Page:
9
start = datetime.datetime(2013, 1, 1)
end = datetime.datetime(2013, 01, 27)
f=web.get_data_yahoo('AAPL',start, end)
f['Adj Close'].to_json(date_format='iso',orient='split')

The above code gives the following result:

Out[85]: '{"name":"Adj Close","index":["2013-01-02T00:00:00","2013-01-03T00:00:0
0","2013-01-04T00:00:00","2013-01-07T00:00:00","2013-01-08T00:00:00","2013-01-09
T00:00:00","2013-01-10T00:00:00","2013-01-11T00:00:00","2013-01-14T00:00:00","20
13-01-15T00:00:00","2013-01-16T00:00:00","2013-01-17T00:00:00","2013-01-18T00:00
:00","2013-01-22T00:00:00","2013-01-23T00:00:00","2013-01-24T00:00:00","2013-01-
25T00:00:00"],"data":[535.58,528.82,514.09,511.06,512.44,504.43,510.68,507.55,48
9.45,474.01,493.69,490.36,487.75,492.4,501.41,439.46,429.1]}'

What I want is:

'[{"index":"2013-01-02T00:00:00",value:535.58},{"index":"2013-01-04T00:00:00",value:528.82},...]'

Is this possible? How should I go around this?

9

It looks like this could be a useful alternative method for to_json, for the moment, one workaround is to read it back into python and munge :s

In [11]: s = f['Adj Close'].to_json(date_format='iso',orient='split')

In [12]: d = json.loads(s)  # import json

In [13]: [{"index": date, "value": val} for date, val in zip(d['index'], d['data'])]
Out[13]: 
[{'index': u'2013-01-02T00:00:00.000Z', 'value': 535.58},
 {'index': u'2013-01-03T00:00:00.000Z', 'value': 528.82},
 {'index': u'2013-01-04T00:00:00.000Z', 'value': 514.09},
 {'index': u'2013-01-07T00:00:00.000Z', 'value': 511.06},
 {'index': u'2013-01-08T00:00:00.000Z', 'value': 512.44},
 {'index': u'2013-01-09T00:00:00.000Z', 'value': 504.43},
 {'index': u'2013-01-10T00:00:00.000Z', 'value': 510.68},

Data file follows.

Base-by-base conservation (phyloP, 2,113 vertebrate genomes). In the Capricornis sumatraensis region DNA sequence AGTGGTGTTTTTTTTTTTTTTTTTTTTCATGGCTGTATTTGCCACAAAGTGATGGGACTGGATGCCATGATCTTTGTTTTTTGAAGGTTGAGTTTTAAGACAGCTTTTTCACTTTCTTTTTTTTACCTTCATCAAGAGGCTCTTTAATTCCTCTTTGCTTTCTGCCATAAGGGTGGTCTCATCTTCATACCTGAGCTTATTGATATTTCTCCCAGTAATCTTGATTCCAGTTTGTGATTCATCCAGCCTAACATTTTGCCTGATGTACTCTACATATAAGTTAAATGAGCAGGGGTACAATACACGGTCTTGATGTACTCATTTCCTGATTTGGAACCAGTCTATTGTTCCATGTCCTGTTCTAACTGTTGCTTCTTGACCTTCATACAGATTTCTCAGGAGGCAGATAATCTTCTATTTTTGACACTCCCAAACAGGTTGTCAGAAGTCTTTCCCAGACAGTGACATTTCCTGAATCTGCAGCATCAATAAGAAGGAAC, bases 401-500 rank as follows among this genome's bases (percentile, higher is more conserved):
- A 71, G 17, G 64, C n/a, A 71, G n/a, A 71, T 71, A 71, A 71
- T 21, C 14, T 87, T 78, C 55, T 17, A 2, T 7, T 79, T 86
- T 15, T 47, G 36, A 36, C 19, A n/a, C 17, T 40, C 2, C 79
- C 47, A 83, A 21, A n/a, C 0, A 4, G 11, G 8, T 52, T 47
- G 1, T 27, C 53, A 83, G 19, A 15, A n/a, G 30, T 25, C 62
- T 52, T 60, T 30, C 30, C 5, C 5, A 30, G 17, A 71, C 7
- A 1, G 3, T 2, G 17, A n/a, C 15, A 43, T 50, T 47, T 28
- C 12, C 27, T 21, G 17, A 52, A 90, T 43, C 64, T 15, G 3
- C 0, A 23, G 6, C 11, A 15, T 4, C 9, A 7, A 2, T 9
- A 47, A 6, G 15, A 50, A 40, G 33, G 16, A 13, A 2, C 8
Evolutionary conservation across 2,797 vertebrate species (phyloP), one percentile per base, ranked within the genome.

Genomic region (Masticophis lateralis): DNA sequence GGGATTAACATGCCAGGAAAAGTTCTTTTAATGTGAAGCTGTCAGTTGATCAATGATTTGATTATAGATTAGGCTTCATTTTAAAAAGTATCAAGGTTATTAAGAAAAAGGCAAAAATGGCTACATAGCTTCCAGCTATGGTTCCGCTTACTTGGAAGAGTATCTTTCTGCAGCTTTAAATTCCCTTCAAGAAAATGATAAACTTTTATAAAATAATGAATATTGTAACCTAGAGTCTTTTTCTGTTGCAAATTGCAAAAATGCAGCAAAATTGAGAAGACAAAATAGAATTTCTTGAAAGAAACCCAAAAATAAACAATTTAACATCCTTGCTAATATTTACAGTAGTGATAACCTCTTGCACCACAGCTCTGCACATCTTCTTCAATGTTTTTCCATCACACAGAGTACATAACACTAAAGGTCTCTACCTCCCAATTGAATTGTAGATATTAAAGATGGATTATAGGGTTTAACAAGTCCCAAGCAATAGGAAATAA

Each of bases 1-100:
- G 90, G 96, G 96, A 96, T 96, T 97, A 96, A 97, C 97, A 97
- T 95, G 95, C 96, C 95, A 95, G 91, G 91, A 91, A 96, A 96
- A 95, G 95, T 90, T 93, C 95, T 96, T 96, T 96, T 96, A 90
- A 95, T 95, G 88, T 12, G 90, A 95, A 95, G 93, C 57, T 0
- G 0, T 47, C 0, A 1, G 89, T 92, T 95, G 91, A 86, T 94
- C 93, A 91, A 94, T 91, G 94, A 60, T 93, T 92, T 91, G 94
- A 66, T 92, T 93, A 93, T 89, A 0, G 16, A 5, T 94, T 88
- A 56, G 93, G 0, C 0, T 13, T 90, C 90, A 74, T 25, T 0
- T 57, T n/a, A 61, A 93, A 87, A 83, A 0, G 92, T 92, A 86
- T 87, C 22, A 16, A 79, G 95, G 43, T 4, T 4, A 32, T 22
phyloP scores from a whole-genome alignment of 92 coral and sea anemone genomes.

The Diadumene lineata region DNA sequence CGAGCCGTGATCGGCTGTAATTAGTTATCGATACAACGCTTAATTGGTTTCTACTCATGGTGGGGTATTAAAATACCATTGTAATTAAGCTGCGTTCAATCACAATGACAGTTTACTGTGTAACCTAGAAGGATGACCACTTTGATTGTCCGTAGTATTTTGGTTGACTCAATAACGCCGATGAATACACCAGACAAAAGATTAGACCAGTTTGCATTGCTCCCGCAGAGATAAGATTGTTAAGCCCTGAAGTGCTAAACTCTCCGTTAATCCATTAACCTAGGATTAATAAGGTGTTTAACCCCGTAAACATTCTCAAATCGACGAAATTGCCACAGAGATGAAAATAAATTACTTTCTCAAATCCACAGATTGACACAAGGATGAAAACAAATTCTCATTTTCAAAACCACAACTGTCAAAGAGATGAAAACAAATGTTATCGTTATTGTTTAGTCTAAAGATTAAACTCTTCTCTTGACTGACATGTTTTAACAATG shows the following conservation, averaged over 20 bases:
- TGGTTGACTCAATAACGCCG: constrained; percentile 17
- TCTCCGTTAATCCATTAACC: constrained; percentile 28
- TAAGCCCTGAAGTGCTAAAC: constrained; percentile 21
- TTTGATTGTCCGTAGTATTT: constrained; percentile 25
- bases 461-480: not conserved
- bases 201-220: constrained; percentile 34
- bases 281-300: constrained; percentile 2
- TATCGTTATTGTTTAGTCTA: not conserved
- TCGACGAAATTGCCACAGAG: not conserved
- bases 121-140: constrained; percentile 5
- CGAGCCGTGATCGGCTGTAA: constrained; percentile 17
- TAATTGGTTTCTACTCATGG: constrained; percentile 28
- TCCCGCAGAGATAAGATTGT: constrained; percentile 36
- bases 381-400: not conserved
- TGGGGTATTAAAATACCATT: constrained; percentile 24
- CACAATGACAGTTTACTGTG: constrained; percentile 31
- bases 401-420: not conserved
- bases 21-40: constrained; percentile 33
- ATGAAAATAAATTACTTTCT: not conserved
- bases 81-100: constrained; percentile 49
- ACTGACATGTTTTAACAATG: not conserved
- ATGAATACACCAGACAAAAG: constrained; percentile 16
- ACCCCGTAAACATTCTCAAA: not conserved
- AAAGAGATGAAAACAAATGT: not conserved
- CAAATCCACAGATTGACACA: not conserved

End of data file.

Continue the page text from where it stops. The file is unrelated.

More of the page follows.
{'index': u'2013-01-11T00:00:00.000Z', 'value': 507.55},
 {'index': u'2013-01-14T00:00:00.000Z', 'value': 489.45},
 {'index': u'2013-01-15T00:00:00.000Z', 'value': 474.01},
 {'index': u'2013-01-16T00:00:00.000Z', 'value': 493.69},
 {'index': u'2013-01-17T00:00:00.000Z', 'value': 490.36},
 {'index': u'2013-01-18T00:00:00.000Z', 'value': 487.75},
 {'index': u'2013-01-22T00:00:00.000Z', 'value': 492.4},
 {'index': u'2013-01-23T00:00:00.000Z', 'value': 501.41},
 {'index': u'2013-01-24T00:00:00.000Z', 'value': 439.46},
 {'index': u'2013-01-25T00:00:00.000Z', 'value': 429.1}]

In [14]: json.dumps([{"index": date, "value": val} for date, val in zip(d['index'], d['data'])])
Out[14]: '[{"index": "2013-01-02T00:00:00.000Z", "value": 535.58}, {"index": "2013-01-03T00:00:00.000Z", "value": 528.82}, {"index": "2013-01-04T00:00:00.000Z", "value": 514.09}, {"index": "2013-01-07T00:00:00.000Z", "value": 511.06}, {"index": "2013-01-08T00:00:00.000Z", "value": 512.44}, {"index": "2013-01-09T00:00:00.000Z", "value": 504.43}, {"index": "2013-01-10T00:00:00.000Z", "value": 510.68}, {"index": "2013-01-11T00:00:00.000Z", "value": 507.55}, {"index": "2013-01-14T00:00:00.000Z", "value": 489.45}, {"index": "2013-01-15T00:00:00.000Z", "value": 474.01}, {"index": "2013-01-16T00:00:00.000Z", "value": 493.69}, {"index": "2013-01-17T00:00:00.000Z", "value": 490.36}, {"index": "2013-01-18T00:00:00.000Z", "value": 487.75}, {"index": "2013-01-22T00:00:00.000Z", "value": 492.4}, {"index": "2013-01-23T00:00:00.000Z", "value": 501.41}, {"index": "2013-01-24T00:00:00.000Z", "value": 439.46}, {"index": "2013-01-25T00:00:00.000Z", "value": 429.1}]'

Obviously this defeats the purpose of an efficient to_json function, but I think it's worth adding this as a feature request - I think this is a fairly standard format, we just overlooked it.

  • 3
    vote +1 for "fairly standard", I wrote similar code for my own needs not so long ago. – alko Dec 17 '13 at 21:09
  • Thanks a lot Andy. I encountered this when I was working on D3Js graphs. Currently, I have used "split" orientation and send it to front end, where the zip (underscore.js) is performed. However, it is not elegant in that, the only way I can address the properties is by index. To get the value, I need to say d[1] instead of d.value. I will file a request for it. – zsljulius Dec 18 '13 at 14:13
1

This article may help you to sovle this problem. You can write like this:

f['Adj Close'].to_json(orient="records")

In the article above we can see:

records : list like [{column -> value}, ... , {column -> value}]

I solved the problem this way.

0

It works as it mentioned above, but I found one more interesting way for Pretty output format:

response = make_response(f['Adj Close'].to_json(orient='records'))
response.headers['Content-Type'] = 'application/json'
return response

It this way you get JSON and also use header, so reader will know the right format.

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